STS Bar & Grill: Antelope Medallions with Mustard Cream Pan Sauce
Pronghorn antelope get a bad rap as table fare. I have a theory as to why. Somewhere along the way, their abundance, combined with their preference for wide-open country, spawned a hunting culture that, in some corners, accepted long range shooting as the norm. This in turn resulted in too many wounded critters putting in too many high speed miles before meeting their demise. Stir in the heat of an early autumn hunting season and you’ve got a reliable recipe for some real grimace worthy meals. You don’t have to politely struggle through too many plates of that at the neighbors’ before arriving at a firm conviction that pronghorn just isn’t for you.
Which is a shame because cleanly killed, quickly dressed, meticulously butchered antelope is, in my opinion, just about the tastiest thing on four hooves. It has a depth and complexity of flavor that you’ll never find coming from a cellophane wrapped Styrofoam boat. And tender? You can cut well-prepared pronghorn with a popsicle stick.
For years now, I’ve been on a personal mission to right the wrong of antelope’s ill-deserved culinary reputation. I’m waging this hearts and minds campaign primarily with tools of my own devising – preparations that compliment and accentuate what pronghorn brings to the table instead of beating it into submission. It’s been a trial and error process, with plenty of misses along the way, but the quick and easy recipe below is a sure fire hit, guaranteed to bring even the staunchest speed-goat-phobe into the fold. The mustard’s upfront acidity and breathy undertones serve as balanced counterpoints to the steak’s unapologetic meatiness, while the cream lends fat to the lean protein, and a certain silky structure to the ultra-tender medallions.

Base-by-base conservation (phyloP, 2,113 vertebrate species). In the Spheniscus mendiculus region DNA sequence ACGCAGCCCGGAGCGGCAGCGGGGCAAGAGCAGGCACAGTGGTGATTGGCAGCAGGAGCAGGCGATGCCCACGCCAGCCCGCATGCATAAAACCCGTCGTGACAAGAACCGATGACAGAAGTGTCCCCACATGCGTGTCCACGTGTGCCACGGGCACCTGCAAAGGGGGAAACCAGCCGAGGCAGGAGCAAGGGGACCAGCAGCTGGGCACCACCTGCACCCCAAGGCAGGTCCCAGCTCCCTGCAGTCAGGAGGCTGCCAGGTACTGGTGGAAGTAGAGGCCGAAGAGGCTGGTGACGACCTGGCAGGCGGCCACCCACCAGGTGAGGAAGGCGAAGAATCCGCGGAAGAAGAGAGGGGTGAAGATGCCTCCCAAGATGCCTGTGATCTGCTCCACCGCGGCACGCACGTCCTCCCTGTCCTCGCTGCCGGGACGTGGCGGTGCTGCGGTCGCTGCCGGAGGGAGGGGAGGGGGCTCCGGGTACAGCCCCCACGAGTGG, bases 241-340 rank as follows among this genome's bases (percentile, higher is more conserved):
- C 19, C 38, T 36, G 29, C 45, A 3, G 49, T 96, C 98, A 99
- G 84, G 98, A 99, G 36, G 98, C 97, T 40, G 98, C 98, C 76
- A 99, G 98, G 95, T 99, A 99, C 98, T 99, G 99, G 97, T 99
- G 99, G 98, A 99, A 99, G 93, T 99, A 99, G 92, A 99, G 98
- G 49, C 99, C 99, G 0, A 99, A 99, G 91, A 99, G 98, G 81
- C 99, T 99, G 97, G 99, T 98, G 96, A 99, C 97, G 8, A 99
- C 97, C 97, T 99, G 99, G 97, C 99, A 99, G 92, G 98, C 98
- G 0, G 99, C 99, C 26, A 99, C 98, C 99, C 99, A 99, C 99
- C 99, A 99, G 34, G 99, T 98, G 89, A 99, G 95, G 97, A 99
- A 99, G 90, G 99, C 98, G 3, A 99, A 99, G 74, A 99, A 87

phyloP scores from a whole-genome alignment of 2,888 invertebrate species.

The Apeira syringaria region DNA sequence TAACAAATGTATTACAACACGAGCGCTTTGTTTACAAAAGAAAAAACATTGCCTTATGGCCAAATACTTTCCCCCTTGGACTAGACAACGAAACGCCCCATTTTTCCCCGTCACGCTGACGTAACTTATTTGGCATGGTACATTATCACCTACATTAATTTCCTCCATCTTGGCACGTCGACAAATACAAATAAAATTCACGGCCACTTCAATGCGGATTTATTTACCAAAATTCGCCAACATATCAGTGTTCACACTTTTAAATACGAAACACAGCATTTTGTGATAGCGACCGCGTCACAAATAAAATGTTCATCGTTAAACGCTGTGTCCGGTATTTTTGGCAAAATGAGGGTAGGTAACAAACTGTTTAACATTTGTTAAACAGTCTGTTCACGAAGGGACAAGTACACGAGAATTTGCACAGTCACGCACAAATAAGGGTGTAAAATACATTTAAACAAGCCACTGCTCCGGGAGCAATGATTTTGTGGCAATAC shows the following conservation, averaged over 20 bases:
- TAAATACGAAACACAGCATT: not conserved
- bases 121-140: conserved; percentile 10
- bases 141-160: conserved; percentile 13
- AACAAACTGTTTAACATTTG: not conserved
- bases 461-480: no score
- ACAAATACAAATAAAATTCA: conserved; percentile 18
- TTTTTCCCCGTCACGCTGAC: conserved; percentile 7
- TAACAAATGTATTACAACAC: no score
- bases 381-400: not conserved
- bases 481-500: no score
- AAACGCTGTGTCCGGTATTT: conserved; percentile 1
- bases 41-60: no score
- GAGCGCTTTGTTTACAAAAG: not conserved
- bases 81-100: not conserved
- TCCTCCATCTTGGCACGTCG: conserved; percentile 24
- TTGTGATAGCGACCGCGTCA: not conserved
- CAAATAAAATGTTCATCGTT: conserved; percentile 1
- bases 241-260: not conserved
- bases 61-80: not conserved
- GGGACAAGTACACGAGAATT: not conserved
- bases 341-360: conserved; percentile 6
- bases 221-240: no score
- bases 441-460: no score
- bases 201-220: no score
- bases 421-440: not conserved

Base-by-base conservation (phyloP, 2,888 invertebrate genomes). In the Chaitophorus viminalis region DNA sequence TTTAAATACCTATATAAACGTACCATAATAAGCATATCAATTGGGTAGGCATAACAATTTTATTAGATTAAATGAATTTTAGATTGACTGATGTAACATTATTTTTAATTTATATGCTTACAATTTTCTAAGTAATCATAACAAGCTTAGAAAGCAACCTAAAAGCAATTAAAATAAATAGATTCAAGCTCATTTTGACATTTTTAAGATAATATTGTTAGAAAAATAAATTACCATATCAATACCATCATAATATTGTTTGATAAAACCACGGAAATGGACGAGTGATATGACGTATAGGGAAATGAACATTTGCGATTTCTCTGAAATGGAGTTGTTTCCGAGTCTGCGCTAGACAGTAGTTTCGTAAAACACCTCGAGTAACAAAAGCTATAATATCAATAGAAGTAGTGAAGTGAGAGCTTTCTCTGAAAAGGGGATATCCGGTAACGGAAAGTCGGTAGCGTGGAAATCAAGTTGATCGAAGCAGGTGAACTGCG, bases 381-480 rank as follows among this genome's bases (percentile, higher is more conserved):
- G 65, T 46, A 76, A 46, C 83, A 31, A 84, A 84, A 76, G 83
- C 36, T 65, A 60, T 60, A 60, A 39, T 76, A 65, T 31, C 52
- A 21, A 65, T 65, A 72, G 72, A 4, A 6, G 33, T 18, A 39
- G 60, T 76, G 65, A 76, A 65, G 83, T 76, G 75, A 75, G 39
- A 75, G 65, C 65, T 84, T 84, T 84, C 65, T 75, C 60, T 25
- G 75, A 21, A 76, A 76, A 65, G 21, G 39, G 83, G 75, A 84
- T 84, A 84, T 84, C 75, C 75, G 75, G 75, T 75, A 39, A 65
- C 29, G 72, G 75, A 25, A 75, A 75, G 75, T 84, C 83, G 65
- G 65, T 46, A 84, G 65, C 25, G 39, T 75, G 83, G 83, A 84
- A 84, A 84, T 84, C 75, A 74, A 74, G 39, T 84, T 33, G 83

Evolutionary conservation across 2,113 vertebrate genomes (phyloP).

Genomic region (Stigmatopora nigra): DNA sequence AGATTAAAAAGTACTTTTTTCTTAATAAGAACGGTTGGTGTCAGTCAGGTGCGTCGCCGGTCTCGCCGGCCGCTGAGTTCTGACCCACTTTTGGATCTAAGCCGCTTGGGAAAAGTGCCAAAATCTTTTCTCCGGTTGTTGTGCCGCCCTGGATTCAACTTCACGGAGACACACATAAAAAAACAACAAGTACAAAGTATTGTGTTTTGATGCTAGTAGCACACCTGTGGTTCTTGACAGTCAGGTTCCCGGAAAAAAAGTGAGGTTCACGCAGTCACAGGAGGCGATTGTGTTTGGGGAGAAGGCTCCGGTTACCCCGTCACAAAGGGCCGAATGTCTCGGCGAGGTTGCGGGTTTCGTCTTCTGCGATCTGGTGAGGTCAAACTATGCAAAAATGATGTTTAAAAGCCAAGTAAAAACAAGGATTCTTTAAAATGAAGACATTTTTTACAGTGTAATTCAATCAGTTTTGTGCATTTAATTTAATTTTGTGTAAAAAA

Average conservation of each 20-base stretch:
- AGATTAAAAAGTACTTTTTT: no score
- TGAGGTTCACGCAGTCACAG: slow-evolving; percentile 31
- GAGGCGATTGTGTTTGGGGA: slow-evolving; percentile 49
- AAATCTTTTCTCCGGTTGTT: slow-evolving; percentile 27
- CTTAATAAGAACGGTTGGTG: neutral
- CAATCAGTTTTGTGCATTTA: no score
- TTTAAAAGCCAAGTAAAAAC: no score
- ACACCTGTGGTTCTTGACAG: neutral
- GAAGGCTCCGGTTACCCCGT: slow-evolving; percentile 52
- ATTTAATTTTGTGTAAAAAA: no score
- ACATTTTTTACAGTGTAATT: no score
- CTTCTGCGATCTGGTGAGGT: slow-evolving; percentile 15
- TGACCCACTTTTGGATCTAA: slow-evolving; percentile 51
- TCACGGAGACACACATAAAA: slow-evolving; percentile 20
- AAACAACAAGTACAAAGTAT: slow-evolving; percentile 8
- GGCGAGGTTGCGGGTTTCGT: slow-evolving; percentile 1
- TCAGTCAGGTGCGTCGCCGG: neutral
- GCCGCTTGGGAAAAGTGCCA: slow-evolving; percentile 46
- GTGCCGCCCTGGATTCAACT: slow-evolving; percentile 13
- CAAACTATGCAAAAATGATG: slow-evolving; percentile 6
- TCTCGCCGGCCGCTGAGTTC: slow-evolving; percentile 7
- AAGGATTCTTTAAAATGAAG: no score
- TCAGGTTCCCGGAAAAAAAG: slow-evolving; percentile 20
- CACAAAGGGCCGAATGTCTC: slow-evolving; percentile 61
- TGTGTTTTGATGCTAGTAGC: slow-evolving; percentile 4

Medallions of Pronghorn with Mustard Cream Pan Sauce
What you’ll need…
Pronghorn Backstrap – 1 pound
Heavy Cream – 1 cup
Dijon Mustard – 3 tablespoons
Butter – 1 tablespoon
Step 1: Pat back-strap liberally with kosher salt and freshly ground mixed pepper, then pan fire in a small, cast iron skillet ala Pan Fired Elk Steak. Be very careful not to overcook. Antelope leaps from raw to tragically overdone in a snap. Err on the side of raw if need be. You can always throw it back on, and you’re shooting for deep red rare anyway. Kill the flame and set the meat aside to a plate or cutting board.
Step 2: Pour a sturdy shot of brandy into the center of the pan. While it boils, use a wooden spoon or spatula to loosen the crusty bits of meat and seasoning from the pan.
Step 3: A few seconds before the last of the brandy has disappeared, throw in the butter. Continue stirring and working up all of the pan goodies.
Step 4: Add the cream and return pan to a medium / medium high flame. Simmer, stirring and scraping the sides occasionally, until reduced by ¼ and thickened, about 5 minutes.
Step 5: Add mustard. Stir to combine and continue simmering for a few more minutes until the flavors meld. Salt and pepper to taste.
Step 6: Slice back-strap into ¼ inch thick medallions. Tile medallions onto plates like fallen dominoes and pour a line of sauce across the top. Bring remaining sauce to the table in a gravy boat or ramekin. It won’t hang around long, particularly once you round out the plate with rice and asparagus.